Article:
Deaths from opioid overdoses routinely claim headlines but nearly as many fatalities are caused each year by nonsteroidal anti-inflammatory drugs. Who's tracking trouble under the radar?
Given all the focus on opioids, it would be easy to assume that this is the only class of analgesics that we should be concerned about with regard to overprescription and misprescription. Two recent studies indicate, however, that we should be equally concerned about these issues in patients using nonsteroidal anti-inflammatory drugs (NSAIDs).
The first study investigated the use of NSAIDs by community-dwelling men age 70 years and older in Australia.1 It compared the patterns of NSAID use, both prescription and over-the-counter, with international and Australian guideline recommendations for their use in geriatric patients.
The study found that NSAIDs were being taken on a regular schedule, with a mean duration of almost 5 years, when in fact the guidelines recommend that they be used on an as-needed basis for the shortest time possible. It also found that only 25% of those using NSAIDs on a regular basis were given a prescription for proton pump inhibitors, though the guidelines recommend that their use be considered to reduce the risk of GI adverse effects.
Another interesting finding is that regular NSAID users are more likely to also take opioid analgesics, which indicates that these patients are not reducing their risk for opioid-related adverse events by taking NSAIDs instead.
This study was conducted in Australia so it is possible that the use of NSAIDs might be different in the United States. However, based on my own observations, I doubt that this is true. If anything, the fragmented way we provide medical care here, where patients often see multiple physicians with only limited coordination of care, makes it even more likely that no one is carefully monitoring NSAID use.
The risks associated with this fragmentation of care are exacerbated by the reality that patients entering their geriatric years are at an increased risk for cognitive impairment, which may make them less able to keep track of what medications they are taking. Since most NSAIDs are available without a prescription and are inexpensive when purchased over-the-counter, their misuse is not surprising. Even people who are cognitively intact may not be aware that they are taking different NSAIDs at the same time and may not exert the caution necessary to avoid taking excessive amounts and to recognize signs of potential adverse events.
The second study examined the association between NSAID use and atrial fibrillation (AF).2 Although previous studies have identified an increased risk of this condition with NSAID use, this current study is prospective, rather than retrospective.2 This allowed for the more accurate assessment of the onset of AF with NSAID use.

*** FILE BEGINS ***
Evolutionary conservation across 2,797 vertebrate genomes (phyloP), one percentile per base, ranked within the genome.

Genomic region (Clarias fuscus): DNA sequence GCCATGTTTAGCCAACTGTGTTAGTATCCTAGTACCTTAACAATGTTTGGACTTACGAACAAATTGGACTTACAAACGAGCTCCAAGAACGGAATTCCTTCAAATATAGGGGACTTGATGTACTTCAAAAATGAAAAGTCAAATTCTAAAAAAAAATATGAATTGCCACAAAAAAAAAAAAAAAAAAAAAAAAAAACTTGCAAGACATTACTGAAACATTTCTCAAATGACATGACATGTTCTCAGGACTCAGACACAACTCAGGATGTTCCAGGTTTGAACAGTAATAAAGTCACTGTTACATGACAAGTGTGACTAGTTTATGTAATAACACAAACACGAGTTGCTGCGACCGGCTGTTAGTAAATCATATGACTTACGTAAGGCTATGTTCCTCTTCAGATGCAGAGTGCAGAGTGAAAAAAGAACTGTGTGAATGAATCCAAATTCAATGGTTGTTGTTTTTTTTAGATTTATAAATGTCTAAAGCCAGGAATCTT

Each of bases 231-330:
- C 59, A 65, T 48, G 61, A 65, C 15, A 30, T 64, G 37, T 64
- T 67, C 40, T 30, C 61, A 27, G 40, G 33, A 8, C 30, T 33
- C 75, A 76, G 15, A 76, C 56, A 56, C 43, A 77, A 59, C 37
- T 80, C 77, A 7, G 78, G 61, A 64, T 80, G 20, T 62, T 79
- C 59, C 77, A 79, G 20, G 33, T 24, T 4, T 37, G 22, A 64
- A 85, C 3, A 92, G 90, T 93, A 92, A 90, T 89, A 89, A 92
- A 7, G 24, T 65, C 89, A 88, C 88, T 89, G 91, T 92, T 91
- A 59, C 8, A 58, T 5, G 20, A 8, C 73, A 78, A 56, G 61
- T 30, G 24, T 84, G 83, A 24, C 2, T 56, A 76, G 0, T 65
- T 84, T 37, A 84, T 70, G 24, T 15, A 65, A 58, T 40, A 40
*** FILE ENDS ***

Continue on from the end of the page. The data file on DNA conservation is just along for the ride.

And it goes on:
The study was conducted in the Netherlands and involved both men and women with a mean age of 68.5 years. Subjects were followed for a mean of 12.9 years.
The authors reported that using NSAIDs for 2 to 4 weeks and previous use of NSAIDs within the past 30 days both significantly increased the risk of AF. However, extended use beyond 30 days did not.
Although higher doses of the drug appeared to increase the risk, statistical significance was not reached. Use of the selective COX-2 inhibitors appeared to be most strongly associated with the increased risk of AF.
As to why shorter-term use of NSAIDs appeared to be more associated with AF than extended use, the authors speculate that it is possible that those who develop symptoms from short-term use are more likely to discontinue the medication than those who don’t experience any problems with it.
As with the use of opioids, the risks associated with NSAIDs shouldn’t prevent us from recommending their use when we feel that they may be beneficial for patients. However, we must closely monitor patients who are taking them and be attuned to recognizing problems associated with them, especially in the geriatric population.
Unfortunately, the Australian study indicates that when it comes to NSAIDs, physicians may not be as cautious about their use as they should be.
The debate over opioids in the United States has primarily focused on the laws regulating their use and whether they are too strict or too lenient, as well as the ways in which the laws affect overdose deaths. The issue of physician education has been sadly overlooked.
Approximately 16,900 deaths related to prescription opioid overdoses occur every year in the United States.3 Curiously, a similar number of deaths associated with NSAIDs has been commonly cited, although, in reality, the actual number is unknown and up for debate. For the most part, only deaths associated with GI bleeding and of patients using prescription NSAIDs have been examined.
There is no question that we should be concerned about problems related to the misuse of opioid drugs. However, that doesn’t mean we should ignore the risks associated with NSAIDs, which are easily obtained and cheap, and can be purchased without any legal restrictions.
1. Gnjidic D, Blyth FM, Le Couteur DG, et al. Nonsteroidal anti-inflammatory drugs (NSAIDs) in older people: prescribing patterns according to pain prevalence and adherence to clinical guidelines. Pain. 2014;155:1814-1820.
2. Krijthe BP, Heeringa J, Hofman A, et al. Non-steroidal anti-inflammatory drugs and the risk of atrial fibrillation: a population-based follow-up study. BMJ Open. 2014;4:e004059.
3. Prescription drug overdose in the United States: Fact sheet. Centers for Disease Control and Prevention. http://www.cdc.gov/homeandrecreationalsafety/overdose/facts.html. Accessed September 9, 2014.